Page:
Tomorrow I will have to eat those traitors. They will taste of salt and unnamed emotions. Maybe then I would reek. But not of despair, not of sadness. I would reek of 'distance from you.'

Wednesday, 6 March 2019

Different yet alike or Alike yet different

He was a part of them, and yet not one of them. He looked like them in appearance but not in the mind. He appeared to be on their side, and yet always followed his own path. He was the youngest in the group, yet mature in his thoughts. He was like that as long as he could remember. 

At seven, when other young boys in the group bathed in the river and played on its banks, he dreamed about sitting with his mother and listening to her songs. At nine, when other boys in class got into fist fights, he talked to his sister. At fourteen, when others talked about girls in deriding manner, he told them stories about brave queens and goddesses that he had heard from his mother. At eighteen, when other boys mistreated their wives, he stayed mum about the way he treated his own. 

He didn't mistreat his wife. But neither did he treat her any special in public. He was educated. But not so much to be able to avoid the social stigma of being called a henpecked husband surrounded by illiterate people he called society.  

Day 3 - Picture prompt

‘I’m Writing Bravely for the Write Tribe Festival of Words – March 2019’

Tuesday, 5 March 2019

World upside down

I remember that day clearly. The day my world went upside down. It was around 8 in the evening. Sunaina, my wife was on her way back home. She had been a little late from office due to March coming to a close. The weather was getting hotter. Slowly, the weather Gods would be increasing their wrath, as if testing people’s patience or punishing them for their past life’s crimes. I had reached home on time and served myself a couple of glasses of fresh lime juice. The sugary sweet taste of fresh lime juice was a perfect anecdote for the weather. Meanwhile, waiting for my wife, I had cut vegetables and soaked rice. Tonight, we had planned on having biryani. I loved devouring my wife’s biryani. Not just biryani, I loved everything she cooked. My stomach churned a little and I helped myself to a few pieces of cake she had baked a couple of days ago. I left last two pieces as post dinner dessert.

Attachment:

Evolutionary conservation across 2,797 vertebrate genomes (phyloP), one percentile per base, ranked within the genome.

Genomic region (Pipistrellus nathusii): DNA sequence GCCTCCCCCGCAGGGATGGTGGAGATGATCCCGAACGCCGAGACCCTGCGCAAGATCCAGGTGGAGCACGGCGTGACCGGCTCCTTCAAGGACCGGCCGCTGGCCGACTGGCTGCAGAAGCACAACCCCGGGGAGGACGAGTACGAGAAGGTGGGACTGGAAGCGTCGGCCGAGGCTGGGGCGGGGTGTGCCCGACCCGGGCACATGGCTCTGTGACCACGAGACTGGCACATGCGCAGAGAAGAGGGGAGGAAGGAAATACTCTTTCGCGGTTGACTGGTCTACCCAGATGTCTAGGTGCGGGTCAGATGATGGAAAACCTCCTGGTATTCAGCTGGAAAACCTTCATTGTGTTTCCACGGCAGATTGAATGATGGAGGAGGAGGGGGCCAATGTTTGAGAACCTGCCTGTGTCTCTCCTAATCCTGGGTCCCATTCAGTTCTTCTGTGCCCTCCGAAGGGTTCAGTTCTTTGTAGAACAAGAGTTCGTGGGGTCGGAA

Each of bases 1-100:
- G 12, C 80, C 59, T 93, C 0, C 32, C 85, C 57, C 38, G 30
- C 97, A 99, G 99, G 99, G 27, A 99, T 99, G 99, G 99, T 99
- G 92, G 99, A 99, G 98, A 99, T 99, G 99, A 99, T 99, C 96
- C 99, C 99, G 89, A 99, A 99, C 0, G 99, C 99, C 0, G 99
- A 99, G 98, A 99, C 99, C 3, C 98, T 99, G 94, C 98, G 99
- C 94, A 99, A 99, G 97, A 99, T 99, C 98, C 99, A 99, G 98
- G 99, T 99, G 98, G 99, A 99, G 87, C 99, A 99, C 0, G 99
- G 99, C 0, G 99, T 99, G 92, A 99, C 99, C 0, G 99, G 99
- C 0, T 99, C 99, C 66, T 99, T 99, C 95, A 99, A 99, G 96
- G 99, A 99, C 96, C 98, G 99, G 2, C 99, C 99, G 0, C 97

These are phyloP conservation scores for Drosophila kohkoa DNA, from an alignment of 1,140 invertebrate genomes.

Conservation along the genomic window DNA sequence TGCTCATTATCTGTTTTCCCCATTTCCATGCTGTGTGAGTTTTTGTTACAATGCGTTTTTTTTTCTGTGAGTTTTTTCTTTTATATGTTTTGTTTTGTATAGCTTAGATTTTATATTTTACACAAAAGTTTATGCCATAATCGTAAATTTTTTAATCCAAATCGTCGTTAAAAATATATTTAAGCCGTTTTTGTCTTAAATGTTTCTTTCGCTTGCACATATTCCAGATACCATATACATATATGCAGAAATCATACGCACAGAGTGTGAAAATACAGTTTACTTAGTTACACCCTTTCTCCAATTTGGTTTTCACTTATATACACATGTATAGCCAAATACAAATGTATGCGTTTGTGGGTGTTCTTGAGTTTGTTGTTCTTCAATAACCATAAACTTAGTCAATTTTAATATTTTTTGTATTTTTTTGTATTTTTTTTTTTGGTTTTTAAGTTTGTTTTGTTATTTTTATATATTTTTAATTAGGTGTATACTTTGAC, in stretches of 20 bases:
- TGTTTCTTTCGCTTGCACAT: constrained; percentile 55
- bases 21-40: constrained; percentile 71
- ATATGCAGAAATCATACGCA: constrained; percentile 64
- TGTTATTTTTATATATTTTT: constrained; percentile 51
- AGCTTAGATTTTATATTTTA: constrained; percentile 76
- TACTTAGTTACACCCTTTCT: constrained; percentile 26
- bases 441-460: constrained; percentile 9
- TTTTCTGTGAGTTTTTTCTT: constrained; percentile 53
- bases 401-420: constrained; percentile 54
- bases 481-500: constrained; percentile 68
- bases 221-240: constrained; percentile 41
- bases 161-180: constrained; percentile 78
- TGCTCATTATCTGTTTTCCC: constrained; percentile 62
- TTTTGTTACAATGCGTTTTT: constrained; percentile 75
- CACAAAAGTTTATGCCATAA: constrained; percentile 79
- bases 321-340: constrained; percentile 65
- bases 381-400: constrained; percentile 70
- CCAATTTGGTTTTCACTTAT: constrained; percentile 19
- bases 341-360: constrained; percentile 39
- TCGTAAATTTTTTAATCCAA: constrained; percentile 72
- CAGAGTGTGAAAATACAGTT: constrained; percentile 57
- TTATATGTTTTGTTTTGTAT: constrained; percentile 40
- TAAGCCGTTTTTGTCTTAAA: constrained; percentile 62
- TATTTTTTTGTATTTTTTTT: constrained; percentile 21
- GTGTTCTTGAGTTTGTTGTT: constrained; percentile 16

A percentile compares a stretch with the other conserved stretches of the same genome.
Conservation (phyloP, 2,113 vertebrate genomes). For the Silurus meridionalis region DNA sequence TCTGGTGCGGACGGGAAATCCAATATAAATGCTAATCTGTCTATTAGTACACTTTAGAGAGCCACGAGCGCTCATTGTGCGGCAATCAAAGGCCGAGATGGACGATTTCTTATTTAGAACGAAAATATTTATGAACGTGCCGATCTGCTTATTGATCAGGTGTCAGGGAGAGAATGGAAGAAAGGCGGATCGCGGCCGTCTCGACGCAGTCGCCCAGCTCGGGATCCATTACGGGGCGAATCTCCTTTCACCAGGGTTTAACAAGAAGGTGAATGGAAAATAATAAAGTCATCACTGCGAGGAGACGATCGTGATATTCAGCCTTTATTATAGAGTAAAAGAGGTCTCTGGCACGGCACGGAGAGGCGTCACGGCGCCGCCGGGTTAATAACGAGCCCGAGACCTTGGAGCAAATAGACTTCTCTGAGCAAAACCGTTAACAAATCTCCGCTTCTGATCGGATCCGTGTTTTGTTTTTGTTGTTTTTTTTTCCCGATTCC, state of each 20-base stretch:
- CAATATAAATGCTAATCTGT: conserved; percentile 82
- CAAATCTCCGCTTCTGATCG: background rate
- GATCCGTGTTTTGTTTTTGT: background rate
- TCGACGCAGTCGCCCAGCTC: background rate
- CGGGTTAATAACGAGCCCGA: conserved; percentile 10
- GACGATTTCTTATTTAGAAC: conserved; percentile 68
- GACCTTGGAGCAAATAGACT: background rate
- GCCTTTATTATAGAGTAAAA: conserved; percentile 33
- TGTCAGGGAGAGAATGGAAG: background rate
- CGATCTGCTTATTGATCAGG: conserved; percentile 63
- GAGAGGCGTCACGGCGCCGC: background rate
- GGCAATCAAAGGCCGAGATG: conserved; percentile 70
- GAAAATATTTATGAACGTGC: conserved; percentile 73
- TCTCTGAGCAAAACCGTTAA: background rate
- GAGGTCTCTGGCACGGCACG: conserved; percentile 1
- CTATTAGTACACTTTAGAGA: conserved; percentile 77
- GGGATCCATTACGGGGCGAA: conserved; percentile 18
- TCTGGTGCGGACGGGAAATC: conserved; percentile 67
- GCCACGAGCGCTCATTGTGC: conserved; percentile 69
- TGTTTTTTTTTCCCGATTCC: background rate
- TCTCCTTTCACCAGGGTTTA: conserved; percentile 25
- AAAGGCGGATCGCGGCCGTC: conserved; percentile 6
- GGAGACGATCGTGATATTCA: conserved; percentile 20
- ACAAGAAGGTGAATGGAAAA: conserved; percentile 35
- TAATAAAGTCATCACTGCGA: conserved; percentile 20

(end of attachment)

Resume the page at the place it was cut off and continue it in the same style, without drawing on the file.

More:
Little did I know my world was about to go upside down in a few minutes. Little did I know that I wouldn’t be able to have my last piece of cake. Little did I know that I would not be able to have my wife’s biryani that day. Little did I know that my wife would come home with a doctor’s report making me a diabetic and snatching me away from the true love of my life – sweets.  

Day 2 - Picture prompt

‘I’m Writing Bravely for the Write Tribe Festival of Words – March 2019’

Monday, 4 March 2019

The colour of everything I knew

The first thing I noticed about you and fell for, it was the colour of your eyes. When we were on the dance floor, it was the colour of my twirling dress. When you held my hand for the first time, it was the colour of the chandelier in the restaurant. When you made me laugh lifting my spirits from its dungeons, it was the colour I saw fading from my mood. When time stopped by as we intertwined our lips, it was the colour of the sky and promises of a happy future. When you took my breath away asking me to marry you, it was the colour of the ocean below us and its reflection in my tears. 

After our first misunderstanding, because you thought I was lying to you, it was the colour of my bruises. As I sat for days and nights crying, it was the colour of the door I pleaded into. While you abused my body night after night, it was the colour of my numbness. When you asked me to cook for you over a call with a voice full of kindness, it was the last colour I saw when I switched on the stove.    

 Day 1 : Picture prompt

‘I’m Writing Bravely for the Write Tribe Festival of Words – March 2019’